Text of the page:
O’Reilly Media, Thomson Reuters, Wired magazine, The Economist, NBC, RAND Corporation, Verizon Communications, Linden Lab, Institute for the Future, British Telecom, Qwest Communications, Raytheon, Adobe, Meetup, Craigslist, Ask.com, Intuit, MITRE Corporation, US Department of Defense, Department of State, Federal Communications Commission, Centers for Disease Control and Prevention, Social Security Administration, General Services Administration, British OfCom, World Wide Web Consortium, National Geographic Society, Benton Foundation, Linux Foundation, Association of Internet Researchers, Internet2, Internet Society, Institute for the Future, Santa Fe Institute, Yankee Group.
And experts from the world’s great universities, colleges, and institutes, including Harvard, MIT, Carnegie-Mellon, Yale, Georgetown, Oxford, Princeton, Pennsylvania, California-Berkeley, Columbia, Southern California, Cornell, North Carolina, Purdue, Duke, Syracuse, New York, Northwestern, Ohio, Georgia Institute of Technology, Florida State, Kentucky, Texas, Maryland, Illinois, Boston College, and many others.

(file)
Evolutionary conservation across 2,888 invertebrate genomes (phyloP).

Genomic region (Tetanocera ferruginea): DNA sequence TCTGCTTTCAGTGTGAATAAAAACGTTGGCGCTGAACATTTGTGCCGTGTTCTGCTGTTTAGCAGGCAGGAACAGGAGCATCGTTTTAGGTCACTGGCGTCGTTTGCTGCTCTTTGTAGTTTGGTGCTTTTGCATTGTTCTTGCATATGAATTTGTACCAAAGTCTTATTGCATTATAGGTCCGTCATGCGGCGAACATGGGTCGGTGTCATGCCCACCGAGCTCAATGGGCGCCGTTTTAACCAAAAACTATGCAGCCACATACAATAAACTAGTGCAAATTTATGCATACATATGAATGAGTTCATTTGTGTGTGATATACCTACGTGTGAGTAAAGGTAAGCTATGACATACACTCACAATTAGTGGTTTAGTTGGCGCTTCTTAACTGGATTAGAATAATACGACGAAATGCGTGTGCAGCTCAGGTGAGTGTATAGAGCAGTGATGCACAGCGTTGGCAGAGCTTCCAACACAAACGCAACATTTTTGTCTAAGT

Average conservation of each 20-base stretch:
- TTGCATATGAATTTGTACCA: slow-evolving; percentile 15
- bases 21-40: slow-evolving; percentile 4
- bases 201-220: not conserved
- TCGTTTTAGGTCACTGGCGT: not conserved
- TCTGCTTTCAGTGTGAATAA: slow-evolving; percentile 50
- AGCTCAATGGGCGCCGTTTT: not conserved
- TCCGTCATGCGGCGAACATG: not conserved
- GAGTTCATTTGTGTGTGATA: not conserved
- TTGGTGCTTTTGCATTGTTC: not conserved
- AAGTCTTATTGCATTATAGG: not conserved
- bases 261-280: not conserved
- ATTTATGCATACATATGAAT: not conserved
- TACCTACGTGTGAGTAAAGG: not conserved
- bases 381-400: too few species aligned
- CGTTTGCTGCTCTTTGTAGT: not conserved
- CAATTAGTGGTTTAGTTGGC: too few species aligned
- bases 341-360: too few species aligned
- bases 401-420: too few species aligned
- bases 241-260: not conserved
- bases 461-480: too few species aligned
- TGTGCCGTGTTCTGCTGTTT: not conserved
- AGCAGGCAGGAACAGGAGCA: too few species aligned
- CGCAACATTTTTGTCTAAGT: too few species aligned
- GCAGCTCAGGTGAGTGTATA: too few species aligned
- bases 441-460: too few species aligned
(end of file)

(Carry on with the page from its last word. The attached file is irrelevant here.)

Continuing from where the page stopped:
Many of the respondents are at the pinnacle of Internet leadership, but some in the second wave of survey respondents are “working in the trenches” of building the Web. Most of the people in this latter segment of responders came to the survey by invitation because they are on the e-mail list of the Pew Internet & American Life Project. They are not necessarily opinion leaders for their industries or well-known futurists, but it is striking how much their views were distributed in ways that paralleled those who are celebrated in the technology field.
While a wide range of opinion from experts, organizations, and interested institutions was sought, this survey should not be taken as a representative canvassing of Internet experts. By design, this survey was an “opt in,” self-selecting effort. That process does not yield a random, representative sample. The quantitative results are based on a non-random online sample of 895 Internet experts and other Internet users, recruited by e-mail invitation, Twitter, or Facebook. Since the data are based on a non-random sample, a margin of error cannot be computed, and results are not projectable to any population other than the respondents in this sample.